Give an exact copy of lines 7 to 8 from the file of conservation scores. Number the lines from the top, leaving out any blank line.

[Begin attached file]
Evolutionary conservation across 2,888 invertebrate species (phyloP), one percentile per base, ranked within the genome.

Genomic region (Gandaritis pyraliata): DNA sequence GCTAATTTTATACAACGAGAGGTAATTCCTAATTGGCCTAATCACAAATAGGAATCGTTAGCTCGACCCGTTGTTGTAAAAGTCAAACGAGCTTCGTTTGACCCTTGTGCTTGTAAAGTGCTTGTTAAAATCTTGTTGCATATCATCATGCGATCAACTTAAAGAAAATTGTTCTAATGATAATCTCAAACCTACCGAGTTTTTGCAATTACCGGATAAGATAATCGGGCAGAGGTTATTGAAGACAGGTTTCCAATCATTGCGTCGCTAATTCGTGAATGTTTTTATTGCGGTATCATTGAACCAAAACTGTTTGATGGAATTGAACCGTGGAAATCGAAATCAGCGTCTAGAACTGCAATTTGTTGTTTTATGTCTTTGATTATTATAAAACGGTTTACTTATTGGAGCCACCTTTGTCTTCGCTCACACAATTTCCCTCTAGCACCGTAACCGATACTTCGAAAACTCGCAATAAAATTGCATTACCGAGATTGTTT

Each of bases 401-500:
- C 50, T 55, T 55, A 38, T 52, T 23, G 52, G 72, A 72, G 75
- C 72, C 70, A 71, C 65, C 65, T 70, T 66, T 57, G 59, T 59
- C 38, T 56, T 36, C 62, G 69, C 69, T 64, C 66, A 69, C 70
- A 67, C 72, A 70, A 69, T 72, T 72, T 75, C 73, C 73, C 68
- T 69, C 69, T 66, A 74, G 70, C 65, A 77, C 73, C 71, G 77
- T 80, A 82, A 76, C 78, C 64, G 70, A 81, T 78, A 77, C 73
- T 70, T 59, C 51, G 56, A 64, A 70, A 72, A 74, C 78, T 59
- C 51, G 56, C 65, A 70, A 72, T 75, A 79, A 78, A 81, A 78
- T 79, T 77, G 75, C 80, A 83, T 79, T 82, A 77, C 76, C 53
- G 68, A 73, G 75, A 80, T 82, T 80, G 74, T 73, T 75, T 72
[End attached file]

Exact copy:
- A 67, C 72, A 70, A 69, T 72, T 72, T 75, C 73, C 73, C 68
- T 69, C 69, T 66, A 74, G 70, C 65, A 77, C 73, C 71, G 77